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Partnership For Affordable Housing

The notion of “affordable housing” is getting a makeover in Nassau County, one that will benefit everyone from working families to seniors living on fixed income.

“There is just such a demand for affordable housing,” says Patti Bourne, executive vice president of planning for the Kimmel Housing Development Foundation and a Glen Cove resident.

The Kimmel Housing Development Foundation, a Long Island-based nonprofit developer/owner of affordable residences, has formed a partnership with Selfhelp Community Services, one of the New York City area’s largest providers of housing, home care and social services for seniors, to expand access to quality housing and services in underserved areas.

 Bourne stresses that, unlike the negative connotations often associated with the term “affordable housing,” the Kimmel Foundation’s goal is to have “normal middle class people have a good life, and not spend all of their income on housing.”

 Kimmel Foundation owns two developments in Westbury, Apex 1 and Apex 2, both of which have gotten a positive response and have waiting lists for tenants. Apex 1, opened in 2003, is for seniors, and Apex 2, opened in 2009, houses families.

Because Nassau County is well-known as the most expensive suburb in the United States, these developments aim to keep people near their families and communities, rather than forcing them to move to cheaper cities or states.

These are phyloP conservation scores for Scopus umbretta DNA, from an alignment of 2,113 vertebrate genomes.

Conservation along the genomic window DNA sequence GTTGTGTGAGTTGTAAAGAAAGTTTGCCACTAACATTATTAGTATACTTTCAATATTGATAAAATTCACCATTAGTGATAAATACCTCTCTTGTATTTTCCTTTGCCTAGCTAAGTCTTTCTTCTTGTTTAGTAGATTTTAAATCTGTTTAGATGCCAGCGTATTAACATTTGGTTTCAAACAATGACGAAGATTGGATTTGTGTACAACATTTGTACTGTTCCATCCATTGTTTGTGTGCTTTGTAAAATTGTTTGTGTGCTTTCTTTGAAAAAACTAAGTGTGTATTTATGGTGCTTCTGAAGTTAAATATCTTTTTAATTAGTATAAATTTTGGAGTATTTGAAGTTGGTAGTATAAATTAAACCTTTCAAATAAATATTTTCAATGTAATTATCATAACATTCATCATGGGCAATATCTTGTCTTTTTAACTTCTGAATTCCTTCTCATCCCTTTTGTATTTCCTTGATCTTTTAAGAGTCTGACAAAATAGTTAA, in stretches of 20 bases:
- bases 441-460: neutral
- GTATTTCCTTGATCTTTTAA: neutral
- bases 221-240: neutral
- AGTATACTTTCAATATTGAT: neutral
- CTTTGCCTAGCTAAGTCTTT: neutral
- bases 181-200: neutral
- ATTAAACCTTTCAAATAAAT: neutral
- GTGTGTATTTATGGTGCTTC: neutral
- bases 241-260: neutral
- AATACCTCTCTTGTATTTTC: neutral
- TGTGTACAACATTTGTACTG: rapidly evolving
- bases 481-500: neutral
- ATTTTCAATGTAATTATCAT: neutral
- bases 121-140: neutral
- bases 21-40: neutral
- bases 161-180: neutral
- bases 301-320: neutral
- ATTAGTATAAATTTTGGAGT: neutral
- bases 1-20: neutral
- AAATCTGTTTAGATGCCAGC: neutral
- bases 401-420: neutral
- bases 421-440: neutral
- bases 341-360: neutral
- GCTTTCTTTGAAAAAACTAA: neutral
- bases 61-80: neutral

Bourne said the goal is to provide rental properties to Nassau County residents, and the challenge is finding areas that are affordable.

Currently, they are still in the exploratory phase, while they have secured a property, the exact town where the next development will be cannot be revealed yet.

Ron Roel, who also lives in Glen Cove and sits on the board of directors of the Kimmel Foundation, says the Kimmel Foundation felt that partnering with Selfhelp is beneficial because it provides an opportunity to expand on Long Island, and they have a strong record of providing services to the aging population.

The design is with seniors in mind, though unlike assisted living facilities, there is no common dining area. The purpose is to keep people living independently for as long as possible, and to bring special services, technologies and programs to residents, since one of the issues in suburbia is getting services for seniors.

One of the innovations to keep the units affordable is a shared apartment, connected by a common living space and kitchen (with a personal refrigerator); this type of unit meets the zoning standards while keeping rent low.

Roel says the intent is to put the developments in areas where there is already a certain amount of density, which fits into the smart growth movement. The idea is to also provide transportation to doctor appointments, and possibly even get doctors to make house calls.

The Kimmel Housing Development Foundation is an excellent match for us,” explains Stuart C. Kaplan, CEO of Selfhelp.  “This venture allows us to extend our housing offerings for the first time beyond the New York City area.”

“We are delighted to have the opportunity to work with Selfhelp to address the critical need for affordable housing on Long Island and far beyond,” notes Howard Kimmel, founder and Chairman of the Kimmel Foundation.  Both Roel and Bourne emphasize the importance of making the developments work within the community they come to; Roel says the developments will be modest in size and are not intended to change the character of the neighborhood, while Bourne notes the buildings are well-built, providing residents with “good decent housing with well-maintained properties and facilities.”

As to the partnership, Bourne says, “It broadens what we do. It’s not just a building, it’s a lifestyle.”